Seattle Shakespeare's unsettling, inventive 'Dream'

Sheila Daniels directs a richly suggestive, lively production of Shakespeare's early comic masterpiece.

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Todd Jefferson Moore as Nick Bottom, with Amy Thone as Titania.

Sheila Daniels directs a richly suggestive, lively production of Shakespeare's early comic masterpiece.

Hippolyta, Queen of the Amazons, has a relatively brief though pivotal role in A Midsummer Night’s Dream. After being abducted to Athens by Theseus, she has become his betrothed, and it is their impending nuptials that frame the play’s action.

But in the new production that kicked off Seattle Shakespeare Company’s 21st season this weekend, director Sheila Daniels gives the former warrior maiden a solo spotlight as soon as the lights go down. Hippolyta — played by Qadriyyah Shabazz as a sort of earth mother who’s in touch with a deeper wisdom — chants wordlessly, as if trying to reconnect with the world she knew before being “wooed” by Theseus’ sword.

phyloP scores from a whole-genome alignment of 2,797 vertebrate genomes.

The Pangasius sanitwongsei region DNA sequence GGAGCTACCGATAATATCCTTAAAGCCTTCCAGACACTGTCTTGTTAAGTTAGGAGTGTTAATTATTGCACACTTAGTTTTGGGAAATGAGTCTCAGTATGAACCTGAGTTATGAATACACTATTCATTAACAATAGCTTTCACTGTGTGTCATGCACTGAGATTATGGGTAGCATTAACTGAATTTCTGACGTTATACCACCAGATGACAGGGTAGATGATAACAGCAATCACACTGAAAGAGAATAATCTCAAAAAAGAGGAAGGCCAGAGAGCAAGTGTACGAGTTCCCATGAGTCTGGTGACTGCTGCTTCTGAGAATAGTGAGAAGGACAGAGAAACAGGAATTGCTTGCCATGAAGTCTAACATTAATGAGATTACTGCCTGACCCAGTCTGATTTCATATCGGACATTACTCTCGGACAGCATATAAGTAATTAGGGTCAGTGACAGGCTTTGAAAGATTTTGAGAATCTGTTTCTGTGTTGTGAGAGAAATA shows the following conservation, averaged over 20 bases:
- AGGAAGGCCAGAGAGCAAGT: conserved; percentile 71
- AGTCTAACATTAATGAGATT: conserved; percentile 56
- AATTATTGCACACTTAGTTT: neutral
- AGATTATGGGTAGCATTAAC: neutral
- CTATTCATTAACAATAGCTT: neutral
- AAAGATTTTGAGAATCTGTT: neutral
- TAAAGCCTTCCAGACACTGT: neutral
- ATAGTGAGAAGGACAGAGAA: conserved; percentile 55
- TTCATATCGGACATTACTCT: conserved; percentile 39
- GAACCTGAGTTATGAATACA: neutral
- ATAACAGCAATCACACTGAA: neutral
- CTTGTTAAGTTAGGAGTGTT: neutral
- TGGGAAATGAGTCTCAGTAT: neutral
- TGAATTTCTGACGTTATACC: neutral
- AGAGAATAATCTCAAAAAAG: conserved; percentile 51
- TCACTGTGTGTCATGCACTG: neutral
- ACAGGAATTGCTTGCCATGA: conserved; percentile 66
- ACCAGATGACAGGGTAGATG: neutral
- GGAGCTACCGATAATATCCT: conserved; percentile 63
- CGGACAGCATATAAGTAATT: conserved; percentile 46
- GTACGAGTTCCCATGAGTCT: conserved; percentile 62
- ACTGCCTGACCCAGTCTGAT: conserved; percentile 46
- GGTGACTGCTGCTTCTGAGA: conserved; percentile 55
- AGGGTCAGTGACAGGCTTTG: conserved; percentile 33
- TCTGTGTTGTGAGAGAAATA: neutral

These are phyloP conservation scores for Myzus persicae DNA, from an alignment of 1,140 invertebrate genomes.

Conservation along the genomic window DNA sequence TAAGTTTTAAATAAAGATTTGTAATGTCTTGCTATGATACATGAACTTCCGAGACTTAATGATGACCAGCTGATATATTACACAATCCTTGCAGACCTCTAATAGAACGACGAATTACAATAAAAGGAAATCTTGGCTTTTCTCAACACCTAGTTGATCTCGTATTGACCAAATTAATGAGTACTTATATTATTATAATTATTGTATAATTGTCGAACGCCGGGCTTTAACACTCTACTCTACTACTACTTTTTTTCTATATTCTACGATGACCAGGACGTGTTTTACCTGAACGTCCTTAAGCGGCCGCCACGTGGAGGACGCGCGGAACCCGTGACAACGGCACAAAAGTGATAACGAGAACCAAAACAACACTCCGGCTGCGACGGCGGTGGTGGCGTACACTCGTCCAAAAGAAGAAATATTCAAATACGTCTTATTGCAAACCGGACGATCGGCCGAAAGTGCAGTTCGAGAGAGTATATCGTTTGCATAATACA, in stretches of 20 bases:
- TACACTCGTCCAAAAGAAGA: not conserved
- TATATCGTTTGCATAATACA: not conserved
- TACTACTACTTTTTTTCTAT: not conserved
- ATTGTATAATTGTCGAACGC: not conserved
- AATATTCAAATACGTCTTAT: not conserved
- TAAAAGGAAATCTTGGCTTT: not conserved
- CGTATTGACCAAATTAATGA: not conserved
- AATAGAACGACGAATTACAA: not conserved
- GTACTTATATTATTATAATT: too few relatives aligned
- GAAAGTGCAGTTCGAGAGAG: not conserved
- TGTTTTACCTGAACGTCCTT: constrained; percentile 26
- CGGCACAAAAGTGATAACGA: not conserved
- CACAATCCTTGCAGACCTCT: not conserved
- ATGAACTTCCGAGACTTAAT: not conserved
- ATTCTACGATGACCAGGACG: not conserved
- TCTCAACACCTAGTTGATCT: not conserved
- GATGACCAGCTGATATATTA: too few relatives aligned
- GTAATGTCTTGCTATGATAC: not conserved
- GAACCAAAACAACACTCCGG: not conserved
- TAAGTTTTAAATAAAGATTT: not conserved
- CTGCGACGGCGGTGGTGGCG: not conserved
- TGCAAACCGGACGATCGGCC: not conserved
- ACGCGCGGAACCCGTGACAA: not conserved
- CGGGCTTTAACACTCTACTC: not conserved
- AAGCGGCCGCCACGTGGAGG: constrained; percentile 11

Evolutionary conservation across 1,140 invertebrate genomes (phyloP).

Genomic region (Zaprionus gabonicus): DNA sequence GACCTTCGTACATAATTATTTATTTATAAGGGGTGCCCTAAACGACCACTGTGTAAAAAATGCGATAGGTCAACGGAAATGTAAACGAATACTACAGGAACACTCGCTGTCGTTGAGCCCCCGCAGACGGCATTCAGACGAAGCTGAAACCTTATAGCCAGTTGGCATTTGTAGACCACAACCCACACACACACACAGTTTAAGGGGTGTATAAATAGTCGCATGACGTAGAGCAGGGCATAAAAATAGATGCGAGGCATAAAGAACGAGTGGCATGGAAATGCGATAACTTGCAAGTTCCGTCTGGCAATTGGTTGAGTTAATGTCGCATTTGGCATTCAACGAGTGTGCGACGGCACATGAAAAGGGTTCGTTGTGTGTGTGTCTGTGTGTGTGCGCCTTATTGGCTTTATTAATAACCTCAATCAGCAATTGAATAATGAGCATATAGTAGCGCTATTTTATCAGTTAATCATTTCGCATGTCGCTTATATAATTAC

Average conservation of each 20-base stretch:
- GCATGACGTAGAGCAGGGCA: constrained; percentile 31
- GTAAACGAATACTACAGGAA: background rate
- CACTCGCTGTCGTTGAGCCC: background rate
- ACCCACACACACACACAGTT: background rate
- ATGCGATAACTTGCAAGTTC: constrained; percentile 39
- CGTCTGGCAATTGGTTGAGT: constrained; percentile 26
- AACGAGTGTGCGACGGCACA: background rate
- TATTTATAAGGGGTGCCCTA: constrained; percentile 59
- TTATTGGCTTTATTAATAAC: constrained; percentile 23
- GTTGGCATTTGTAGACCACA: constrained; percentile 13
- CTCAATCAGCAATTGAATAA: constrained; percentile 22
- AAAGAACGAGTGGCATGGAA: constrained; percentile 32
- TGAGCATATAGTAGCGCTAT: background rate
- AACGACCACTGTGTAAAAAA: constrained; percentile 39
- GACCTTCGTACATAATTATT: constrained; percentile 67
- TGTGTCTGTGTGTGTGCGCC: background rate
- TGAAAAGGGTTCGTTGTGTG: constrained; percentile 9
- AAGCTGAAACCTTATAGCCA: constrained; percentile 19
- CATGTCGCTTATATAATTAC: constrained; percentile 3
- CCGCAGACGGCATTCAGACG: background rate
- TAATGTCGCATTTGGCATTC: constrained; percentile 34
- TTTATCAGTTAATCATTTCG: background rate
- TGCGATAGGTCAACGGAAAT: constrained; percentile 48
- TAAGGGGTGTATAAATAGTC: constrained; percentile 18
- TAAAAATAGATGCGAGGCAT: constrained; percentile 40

Even before the play proper begins, Daniels teases out a whole back story that’s richly suggestive. Emphasizing Hippolyta’s origins from an alien culture also sets the stage for the director’s reading of Shakespeare's comedy as a ritual of reconciliation in which love is hardly all you need. Like initiates in a mystery cult, Shakespeare’s couples are seen to navigate their way through an unsettling, at times dangerous ordeal.